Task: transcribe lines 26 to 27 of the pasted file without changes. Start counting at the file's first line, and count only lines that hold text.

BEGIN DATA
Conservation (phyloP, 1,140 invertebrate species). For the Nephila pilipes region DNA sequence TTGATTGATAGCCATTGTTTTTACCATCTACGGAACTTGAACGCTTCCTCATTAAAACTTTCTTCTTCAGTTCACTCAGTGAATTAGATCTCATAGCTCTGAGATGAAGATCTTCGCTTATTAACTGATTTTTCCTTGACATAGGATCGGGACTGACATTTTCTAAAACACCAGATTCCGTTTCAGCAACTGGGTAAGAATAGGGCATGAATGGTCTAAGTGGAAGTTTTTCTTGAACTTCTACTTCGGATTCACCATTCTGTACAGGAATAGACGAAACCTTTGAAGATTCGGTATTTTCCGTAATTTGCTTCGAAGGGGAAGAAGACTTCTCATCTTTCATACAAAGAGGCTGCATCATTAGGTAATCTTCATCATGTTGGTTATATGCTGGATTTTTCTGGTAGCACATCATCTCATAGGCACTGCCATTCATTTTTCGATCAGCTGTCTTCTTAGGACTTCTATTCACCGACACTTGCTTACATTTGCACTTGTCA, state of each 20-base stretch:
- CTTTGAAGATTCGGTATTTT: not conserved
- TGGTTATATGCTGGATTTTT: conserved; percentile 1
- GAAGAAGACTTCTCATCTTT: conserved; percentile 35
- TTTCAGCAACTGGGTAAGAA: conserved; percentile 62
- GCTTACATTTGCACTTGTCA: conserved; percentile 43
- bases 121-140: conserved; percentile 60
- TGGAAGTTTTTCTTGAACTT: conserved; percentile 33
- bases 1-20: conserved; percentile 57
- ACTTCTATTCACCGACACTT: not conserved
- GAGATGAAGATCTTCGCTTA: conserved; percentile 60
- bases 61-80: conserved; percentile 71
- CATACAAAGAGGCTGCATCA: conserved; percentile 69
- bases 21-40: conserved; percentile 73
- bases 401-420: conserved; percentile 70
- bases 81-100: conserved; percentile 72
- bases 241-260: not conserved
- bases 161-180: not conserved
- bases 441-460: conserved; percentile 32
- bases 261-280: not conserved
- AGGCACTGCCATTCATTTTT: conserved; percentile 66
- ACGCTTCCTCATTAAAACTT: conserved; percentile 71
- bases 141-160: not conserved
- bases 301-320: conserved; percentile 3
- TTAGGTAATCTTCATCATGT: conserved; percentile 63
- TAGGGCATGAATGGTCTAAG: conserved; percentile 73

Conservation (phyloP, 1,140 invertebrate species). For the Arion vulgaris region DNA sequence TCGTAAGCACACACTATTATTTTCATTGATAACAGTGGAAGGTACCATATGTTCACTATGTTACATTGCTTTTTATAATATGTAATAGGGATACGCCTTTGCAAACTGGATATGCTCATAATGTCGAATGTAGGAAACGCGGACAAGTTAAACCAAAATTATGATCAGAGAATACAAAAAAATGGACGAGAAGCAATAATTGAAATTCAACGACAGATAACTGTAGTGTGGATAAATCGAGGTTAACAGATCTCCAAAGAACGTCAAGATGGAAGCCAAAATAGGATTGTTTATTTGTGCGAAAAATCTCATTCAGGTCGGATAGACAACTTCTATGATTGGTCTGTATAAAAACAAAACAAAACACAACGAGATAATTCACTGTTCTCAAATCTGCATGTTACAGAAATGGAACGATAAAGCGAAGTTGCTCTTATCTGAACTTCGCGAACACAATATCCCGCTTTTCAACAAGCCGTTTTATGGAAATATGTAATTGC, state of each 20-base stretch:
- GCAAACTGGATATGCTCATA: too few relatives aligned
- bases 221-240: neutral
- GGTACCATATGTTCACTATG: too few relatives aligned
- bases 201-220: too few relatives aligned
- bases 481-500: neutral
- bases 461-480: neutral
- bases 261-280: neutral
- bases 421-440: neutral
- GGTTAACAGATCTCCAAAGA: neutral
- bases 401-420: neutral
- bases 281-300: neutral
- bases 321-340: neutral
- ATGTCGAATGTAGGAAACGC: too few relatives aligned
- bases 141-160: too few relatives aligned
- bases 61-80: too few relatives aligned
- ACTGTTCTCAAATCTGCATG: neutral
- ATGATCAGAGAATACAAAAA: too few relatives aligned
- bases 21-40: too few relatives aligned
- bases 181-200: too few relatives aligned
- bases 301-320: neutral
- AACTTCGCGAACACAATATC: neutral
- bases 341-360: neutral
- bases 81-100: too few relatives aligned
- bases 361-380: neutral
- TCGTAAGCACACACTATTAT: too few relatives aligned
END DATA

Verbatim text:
- TAGGGCATGAATGGTCTAAG: conserved; percentile 73

Conservation (phyloP, 1,140 invertebrate species). For the Arion vulgaris region DNA sequence TCGTAAGCACACACTATTATTTTCATTGATAACAGTGGAAGGTACCATATGTTCACTATGTTACATTGCTTTTTATAATATGTAATAGGGATACGCCTTTGCAAACTGGATATGCTCATAATGTCGAATGTAGGAAACGCGGACAAGTTAAACCAAAATTATGATCAGAGAATACAAAAAAATGGACGAGAAGCAATAATTGAAATTCAACGACAGATAACTGTAGTGTGGATAAATCGAGGTTAACAGATCTCCAAAGAACGTCAAGATGGAAGCCAAAATAGGATTGTTTATTTGTGCGAAAAATCTCATTCAGGTCGGATAGACAACTTCTATGATTGGTCTGTATAAAAACAAAACAAAACACAACGAGATAATTCACTGTTCTCAAATCTGCATGTTACAGAAATGGAACGATAAAGCGAAGTTGCTCTTATCTGAACTTCGCGAACACAATATCCCGCTTTTCAACAAGCCGTTTTATGGAAATATGTAATTGC, state of each 20-base stretch: